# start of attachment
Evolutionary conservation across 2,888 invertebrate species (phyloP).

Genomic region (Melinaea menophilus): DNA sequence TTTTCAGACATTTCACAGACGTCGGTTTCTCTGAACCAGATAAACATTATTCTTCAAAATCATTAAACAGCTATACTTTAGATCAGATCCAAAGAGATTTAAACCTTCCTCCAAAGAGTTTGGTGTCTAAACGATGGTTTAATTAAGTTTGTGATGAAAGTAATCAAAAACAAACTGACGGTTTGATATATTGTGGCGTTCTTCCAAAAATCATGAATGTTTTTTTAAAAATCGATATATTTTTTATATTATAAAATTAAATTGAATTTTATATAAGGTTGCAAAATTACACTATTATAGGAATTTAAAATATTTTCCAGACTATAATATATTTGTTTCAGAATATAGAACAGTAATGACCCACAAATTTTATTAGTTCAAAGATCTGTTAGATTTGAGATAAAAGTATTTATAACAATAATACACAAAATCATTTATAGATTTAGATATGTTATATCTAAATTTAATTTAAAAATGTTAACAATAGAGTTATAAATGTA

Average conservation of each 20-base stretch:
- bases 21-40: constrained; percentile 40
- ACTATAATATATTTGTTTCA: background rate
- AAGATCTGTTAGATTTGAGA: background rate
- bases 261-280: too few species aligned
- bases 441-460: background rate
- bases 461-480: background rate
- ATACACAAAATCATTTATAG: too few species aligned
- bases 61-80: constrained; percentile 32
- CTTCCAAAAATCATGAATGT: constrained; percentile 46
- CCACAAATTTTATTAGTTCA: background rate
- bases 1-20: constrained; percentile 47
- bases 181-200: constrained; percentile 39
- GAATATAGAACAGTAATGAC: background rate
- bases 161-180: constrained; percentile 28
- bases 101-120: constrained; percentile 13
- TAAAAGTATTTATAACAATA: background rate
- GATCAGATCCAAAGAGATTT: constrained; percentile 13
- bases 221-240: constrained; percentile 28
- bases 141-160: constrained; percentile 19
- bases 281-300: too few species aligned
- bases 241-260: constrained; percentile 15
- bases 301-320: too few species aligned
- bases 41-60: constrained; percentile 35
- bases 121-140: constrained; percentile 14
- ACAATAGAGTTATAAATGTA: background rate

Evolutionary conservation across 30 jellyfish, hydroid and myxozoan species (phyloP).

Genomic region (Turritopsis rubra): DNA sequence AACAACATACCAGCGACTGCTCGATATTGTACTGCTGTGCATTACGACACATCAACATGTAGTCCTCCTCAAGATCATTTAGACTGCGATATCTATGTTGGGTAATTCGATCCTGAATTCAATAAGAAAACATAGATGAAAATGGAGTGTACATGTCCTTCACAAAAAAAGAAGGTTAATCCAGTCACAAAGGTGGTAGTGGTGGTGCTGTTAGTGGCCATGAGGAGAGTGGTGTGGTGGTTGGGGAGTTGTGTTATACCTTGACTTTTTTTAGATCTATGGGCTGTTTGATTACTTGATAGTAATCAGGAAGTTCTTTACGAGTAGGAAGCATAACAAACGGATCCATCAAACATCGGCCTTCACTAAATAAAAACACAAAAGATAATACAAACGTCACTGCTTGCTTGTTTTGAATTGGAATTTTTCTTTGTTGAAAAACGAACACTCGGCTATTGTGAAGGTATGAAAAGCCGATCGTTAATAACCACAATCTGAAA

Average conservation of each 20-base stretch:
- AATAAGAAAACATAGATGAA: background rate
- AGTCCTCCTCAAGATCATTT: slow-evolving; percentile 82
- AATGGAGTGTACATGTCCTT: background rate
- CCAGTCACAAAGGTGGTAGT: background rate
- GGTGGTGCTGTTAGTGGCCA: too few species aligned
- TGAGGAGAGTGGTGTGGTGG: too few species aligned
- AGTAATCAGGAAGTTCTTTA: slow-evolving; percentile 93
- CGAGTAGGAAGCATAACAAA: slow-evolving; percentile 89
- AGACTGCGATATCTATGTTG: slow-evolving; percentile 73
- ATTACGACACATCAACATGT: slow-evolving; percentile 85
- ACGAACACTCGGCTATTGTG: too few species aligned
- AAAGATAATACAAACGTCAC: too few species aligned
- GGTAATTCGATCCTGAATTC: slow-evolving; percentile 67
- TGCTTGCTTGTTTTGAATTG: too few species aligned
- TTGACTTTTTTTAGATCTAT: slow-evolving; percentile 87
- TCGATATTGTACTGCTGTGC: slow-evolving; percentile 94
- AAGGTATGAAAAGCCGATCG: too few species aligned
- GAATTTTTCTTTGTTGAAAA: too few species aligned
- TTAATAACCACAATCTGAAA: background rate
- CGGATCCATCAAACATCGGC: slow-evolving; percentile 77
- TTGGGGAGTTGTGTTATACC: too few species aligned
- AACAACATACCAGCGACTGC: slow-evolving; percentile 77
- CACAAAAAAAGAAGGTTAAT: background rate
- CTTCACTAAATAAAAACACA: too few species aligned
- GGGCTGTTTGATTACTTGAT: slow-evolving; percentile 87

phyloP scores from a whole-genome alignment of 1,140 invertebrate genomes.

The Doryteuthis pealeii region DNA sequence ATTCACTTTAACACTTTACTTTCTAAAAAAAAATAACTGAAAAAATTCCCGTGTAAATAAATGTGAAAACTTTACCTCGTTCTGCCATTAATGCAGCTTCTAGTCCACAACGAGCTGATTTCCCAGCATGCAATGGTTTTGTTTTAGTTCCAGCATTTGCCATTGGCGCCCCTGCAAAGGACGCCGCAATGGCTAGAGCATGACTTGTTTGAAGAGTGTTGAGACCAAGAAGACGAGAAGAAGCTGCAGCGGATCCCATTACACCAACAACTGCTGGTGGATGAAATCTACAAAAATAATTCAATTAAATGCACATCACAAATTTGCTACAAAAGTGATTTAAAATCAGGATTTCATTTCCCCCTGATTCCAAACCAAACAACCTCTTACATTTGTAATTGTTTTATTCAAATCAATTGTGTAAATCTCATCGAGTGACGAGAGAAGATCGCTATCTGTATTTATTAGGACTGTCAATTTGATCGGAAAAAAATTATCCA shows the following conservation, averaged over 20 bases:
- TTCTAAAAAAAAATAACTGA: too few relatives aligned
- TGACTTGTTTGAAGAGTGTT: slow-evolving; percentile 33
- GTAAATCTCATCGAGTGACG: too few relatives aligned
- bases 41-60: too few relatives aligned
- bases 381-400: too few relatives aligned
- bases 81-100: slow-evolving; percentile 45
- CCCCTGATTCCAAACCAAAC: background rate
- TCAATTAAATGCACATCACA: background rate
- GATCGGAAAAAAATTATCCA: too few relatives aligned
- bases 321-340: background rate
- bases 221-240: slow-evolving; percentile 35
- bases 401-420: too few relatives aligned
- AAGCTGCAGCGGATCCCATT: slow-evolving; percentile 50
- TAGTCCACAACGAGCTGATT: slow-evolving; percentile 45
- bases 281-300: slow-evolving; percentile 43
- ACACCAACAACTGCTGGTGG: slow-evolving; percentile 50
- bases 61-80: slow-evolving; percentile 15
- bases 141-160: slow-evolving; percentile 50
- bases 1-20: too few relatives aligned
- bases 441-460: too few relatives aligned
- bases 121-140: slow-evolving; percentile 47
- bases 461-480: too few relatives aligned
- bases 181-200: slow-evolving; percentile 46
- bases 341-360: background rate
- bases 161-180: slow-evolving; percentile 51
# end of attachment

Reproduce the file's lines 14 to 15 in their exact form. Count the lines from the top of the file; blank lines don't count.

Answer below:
- bases 1-20: constrained; percentile 47
- bases 181-200: constrained; percentile 39